I am no stranger to kid-friendly animatronic characters in pizza restaurants. My first job, in 1995, was as a hostess at Chuck E. Cheese’s. I look back on that job as one of the worst I ever had, full of stresses, helping to rescue infants out of the ball pit, and coming home sobbing every night.
But alas, everyone must have a first job, and I’m glad I did have the chance to work there – even though while I was I had no real understanding why it had just shifted from Showbiz Pizza Place to Chuck E. Cheese’s.
Chuck tried to explain it to me in the training video I had to watch. I don’t really remember it, but they dolled it up and acted like it was such an awesome thing that now Chuck E. Cheese’s and Showbiz had combined into one fun-loving place.
Meanwhile, the animatronic band that lots of customers asked about, the one with the Cheerleader Mouse and the Gorilla who played the keyboard – was replaced by a rat in a tuxedo and his less-than-memorable friends.
So watching The Rock-Afire Explosion took me back for a bit, reminding me of my childhood days at Showbiz – and how the place was more about entertainment and fun and pizza than anything else. It reminded me also of how while I was working there, Chuck E. Cheese’s was slowly transforming from an all-entertainment complex to a casino for kids.
But The Rock-Afire Explosion doesn’t delve into this. It looks into the history of Aaron Fechter, a lovable genius who invented all the robots and members of the Rock-Afire Explosion band. He voiced the band leader, Billy Bob, among some other characters, wrote incredible, imaginative music for kids, and was able to capture the amazement of children of the 80’s like me.
Also cut from the film: Fechter was the inventor of the Whac-A-Mole. Fortunately it made it to the special section of the DVD, and the Rock-A-Fire movie producers uploaded it to Youtube.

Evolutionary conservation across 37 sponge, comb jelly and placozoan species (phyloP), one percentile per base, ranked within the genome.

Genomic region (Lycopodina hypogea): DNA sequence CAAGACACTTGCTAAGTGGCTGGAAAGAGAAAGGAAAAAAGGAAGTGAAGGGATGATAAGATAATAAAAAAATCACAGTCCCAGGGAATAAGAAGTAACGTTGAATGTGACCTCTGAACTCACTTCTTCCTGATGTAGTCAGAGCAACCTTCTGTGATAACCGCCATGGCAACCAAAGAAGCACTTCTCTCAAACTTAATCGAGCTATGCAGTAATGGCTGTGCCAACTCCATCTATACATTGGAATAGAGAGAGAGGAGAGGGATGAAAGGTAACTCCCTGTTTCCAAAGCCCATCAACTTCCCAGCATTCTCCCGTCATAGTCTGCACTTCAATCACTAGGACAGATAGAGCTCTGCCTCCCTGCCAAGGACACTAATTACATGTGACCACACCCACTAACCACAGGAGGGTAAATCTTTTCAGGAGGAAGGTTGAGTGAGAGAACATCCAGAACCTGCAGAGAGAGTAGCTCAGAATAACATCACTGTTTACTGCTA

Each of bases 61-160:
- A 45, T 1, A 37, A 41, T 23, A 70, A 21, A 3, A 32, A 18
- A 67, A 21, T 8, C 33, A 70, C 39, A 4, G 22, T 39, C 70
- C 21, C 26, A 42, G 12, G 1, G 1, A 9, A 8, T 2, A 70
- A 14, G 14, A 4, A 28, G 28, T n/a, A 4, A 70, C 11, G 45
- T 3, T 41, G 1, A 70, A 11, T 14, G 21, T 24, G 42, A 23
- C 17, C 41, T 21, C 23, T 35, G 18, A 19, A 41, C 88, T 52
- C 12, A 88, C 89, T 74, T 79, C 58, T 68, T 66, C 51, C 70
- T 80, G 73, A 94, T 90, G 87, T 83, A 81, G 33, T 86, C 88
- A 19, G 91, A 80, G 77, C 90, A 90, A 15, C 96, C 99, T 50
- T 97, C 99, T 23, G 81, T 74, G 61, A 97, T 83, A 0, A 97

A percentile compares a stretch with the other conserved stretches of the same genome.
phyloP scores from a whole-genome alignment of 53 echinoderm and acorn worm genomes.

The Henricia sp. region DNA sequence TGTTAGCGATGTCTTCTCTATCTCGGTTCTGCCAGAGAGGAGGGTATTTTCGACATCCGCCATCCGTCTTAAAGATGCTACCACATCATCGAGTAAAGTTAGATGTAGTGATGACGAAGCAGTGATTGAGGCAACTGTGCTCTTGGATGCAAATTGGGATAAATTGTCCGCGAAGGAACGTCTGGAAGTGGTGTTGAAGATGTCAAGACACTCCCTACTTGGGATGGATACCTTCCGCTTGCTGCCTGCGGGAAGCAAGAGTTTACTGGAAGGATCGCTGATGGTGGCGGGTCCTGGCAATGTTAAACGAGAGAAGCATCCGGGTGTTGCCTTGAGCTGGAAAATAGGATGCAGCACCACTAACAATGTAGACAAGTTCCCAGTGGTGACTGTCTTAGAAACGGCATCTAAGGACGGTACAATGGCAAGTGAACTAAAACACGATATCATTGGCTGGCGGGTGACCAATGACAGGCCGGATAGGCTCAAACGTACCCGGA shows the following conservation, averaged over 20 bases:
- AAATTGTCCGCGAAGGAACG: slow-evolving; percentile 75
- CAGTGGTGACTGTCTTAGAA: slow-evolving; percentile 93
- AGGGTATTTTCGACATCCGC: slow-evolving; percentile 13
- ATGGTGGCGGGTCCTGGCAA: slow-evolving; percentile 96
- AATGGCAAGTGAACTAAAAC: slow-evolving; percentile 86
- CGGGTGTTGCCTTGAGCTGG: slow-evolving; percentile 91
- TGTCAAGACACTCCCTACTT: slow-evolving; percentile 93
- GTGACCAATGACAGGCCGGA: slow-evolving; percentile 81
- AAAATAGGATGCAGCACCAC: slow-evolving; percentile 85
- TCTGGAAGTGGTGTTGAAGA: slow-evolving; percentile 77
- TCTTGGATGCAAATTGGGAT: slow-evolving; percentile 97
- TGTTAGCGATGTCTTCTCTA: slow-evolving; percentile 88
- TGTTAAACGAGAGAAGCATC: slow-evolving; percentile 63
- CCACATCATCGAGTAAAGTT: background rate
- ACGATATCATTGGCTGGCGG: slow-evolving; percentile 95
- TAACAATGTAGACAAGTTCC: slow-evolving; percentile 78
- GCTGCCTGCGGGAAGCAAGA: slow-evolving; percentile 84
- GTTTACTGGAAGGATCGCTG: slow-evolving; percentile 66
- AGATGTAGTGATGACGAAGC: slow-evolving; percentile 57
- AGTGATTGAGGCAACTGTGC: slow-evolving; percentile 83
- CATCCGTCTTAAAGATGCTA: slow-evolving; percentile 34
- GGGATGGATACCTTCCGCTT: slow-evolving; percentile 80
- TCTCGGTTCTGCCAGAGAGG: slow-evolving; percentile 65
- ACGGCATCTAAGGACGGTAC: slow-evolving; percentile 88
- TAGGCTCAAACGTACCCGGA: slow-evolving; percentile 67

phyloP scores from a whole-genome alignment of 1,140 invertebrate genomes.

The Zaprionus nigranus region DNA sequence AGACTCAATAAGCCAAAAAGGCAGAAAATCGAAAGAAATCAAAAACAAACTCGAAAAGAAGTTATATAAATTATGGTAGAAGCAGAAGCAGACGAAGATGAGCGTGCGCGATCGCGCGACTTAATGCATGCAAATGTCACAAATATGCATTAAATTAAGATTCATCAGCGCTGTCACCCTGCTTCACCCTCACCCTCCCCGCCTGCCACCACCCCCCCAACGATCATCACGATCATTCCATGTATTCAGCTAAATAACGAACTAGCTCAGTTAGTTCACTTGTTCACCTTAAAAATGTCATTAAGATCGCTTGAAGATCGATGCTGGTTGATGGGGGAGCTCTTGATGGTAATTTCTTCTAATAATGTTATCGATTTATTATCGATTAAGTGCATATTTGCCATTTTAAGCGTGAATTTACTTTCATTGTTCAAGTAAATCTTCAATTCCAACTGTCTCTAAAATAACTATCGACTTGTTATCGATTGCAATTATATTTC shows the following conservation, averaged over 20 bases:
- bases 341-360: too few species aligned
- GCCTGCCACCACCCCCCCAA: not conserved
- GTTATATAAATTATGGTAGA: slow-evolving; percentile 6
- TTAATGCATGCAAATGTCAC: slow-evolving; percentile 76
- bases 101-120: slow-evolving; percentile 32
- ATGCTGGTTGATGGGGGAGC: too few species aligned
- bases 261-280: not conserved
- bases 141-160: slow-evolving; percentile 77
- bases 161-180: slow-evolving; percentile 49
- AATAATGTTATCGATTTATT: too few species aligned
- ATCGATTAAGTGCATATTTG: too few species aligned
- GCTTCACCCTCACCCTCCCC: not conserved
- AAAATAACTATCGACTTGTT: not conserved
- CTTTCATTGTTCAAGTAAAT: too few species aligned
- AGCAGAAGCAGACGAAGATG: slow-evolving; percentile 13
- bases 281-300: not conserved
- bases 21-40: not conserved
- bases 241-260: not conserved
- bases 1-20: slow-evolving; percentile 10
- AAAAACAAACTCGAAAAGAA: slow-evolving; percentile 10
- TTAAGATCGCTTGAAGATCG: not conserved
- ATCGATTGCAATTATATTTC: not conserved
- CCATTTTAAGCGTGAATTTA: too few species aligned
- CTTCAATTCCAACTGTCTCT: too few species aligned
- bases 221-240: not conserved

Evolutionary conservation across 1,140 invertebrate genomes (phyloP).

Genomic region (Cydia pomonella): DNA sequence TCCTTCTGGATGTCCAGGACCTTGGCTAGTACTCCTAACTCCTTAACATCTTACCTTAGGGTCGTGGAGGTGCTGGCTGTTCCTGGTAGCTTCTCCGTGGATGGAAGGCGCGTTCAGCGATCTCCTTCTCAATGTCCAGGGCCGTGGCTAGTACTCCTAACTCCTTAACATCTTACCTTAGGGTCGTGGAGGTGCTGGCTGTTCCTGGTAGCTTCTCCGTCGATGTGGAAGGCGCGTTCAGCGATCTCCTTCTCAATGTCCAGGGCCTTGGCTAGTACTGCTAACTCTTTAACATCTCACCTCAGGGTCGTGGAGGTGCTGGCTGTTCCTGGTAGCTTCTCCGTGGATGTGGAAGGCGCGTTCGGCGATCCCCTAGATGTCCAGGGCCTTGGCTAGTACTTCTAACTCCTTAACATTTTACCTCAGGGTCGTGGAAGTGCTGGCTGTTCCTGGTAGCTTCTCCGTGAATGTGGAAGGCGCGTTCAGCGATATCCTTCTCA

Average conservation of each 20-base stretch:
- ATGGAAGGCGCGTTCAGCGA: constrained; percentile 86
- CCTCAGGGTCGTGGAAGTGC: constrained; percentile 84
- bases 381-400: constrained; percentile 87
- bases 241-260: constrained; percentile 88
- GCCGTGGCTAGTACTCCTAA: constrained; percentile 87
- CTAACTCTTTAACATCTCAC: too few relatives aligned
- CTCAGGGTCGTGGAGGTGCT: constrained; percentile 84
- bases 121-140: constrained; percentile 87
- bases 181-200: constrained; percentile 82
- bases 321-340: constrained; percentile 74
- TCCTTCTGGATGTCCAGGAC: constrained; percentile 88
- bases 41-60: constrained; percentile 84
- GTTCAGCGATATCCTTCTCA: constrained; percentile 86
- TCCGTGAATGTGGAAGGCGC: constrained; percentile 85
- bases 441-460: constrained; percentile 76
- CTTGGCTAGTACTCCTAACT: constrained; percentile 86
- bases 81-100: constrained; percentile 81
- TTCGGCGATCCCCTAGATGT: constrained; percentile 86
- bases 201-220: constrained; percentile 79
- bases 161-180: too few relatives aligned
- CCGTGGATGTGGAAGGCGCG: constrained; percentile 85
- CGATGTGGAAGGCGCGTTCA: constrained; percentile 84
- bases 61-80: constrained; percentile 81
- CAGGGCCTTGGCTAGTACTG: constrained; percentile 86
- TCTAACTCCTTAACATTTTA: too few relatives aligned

Very interesting story, huh? When I was watching the film, I’d already known the Whac-A-Mole story from my research on Aaron Fechter, so it didn’t surprise me at all that when Showbiz closed down and Aaron was given this crap offer to relinquish the rights and creative control of the Rock-Afire Explosion, he said “no.”
Sadly, it has resulted in Fechter’s once-300-person-employed plant, Creative Engineering Inc in Orlando, to be cut down to just Fechter and several deteriorating electronics and robots.
But as the Internet came along, the Rock-Afire Explosion began to see a resurgence, when ultimate fan Chris Thrash bought his very own Rock-A-Fire ensemble and began programming the band to perform songs like “Ms. New Booty” by Bubba Sparxxx, and “Love In This Club” by Usher.
Fechter welcomed this new embrace of the Rock-Afire Explosion, and has since made a number of videos at the request of bidding fans.
Here’s my favorite youtube vid, created by Fechter, who has done some incredible new things to improve what these guys can do. It’s one of my favorites from The Arcade Fire. If I had a jillion dollars I’d pay Aaron to have Mitzi Mozzarella sing “Sprawl II.”
Also, check out this AWESOME tribute to Davy Jones and The Monkees Aaron did a couple of months ago.
This guy is a genius. I thank him for years and am saddened by what The Industry did to him.
The last time I walked into a Chuck E. Cheese’s was about four years ago. The animatronic band was completely demolished except for Chuck E., the pizza tasted like crap and all I could hear were bells and buzzers as kids kept plunking tokens to win really, really cheap prizes. Like I said – Casino for Kids.
I have a feeling that if Aaron had relinquished the Rock-Afire Explosion to CEC, they would all be in landfills right now. He did the right thing by preserving their memory.
Click here to subscribe to Aaron Fechter’s Youtube channel, where you can watch many more videos and keep up-to-date on new ones.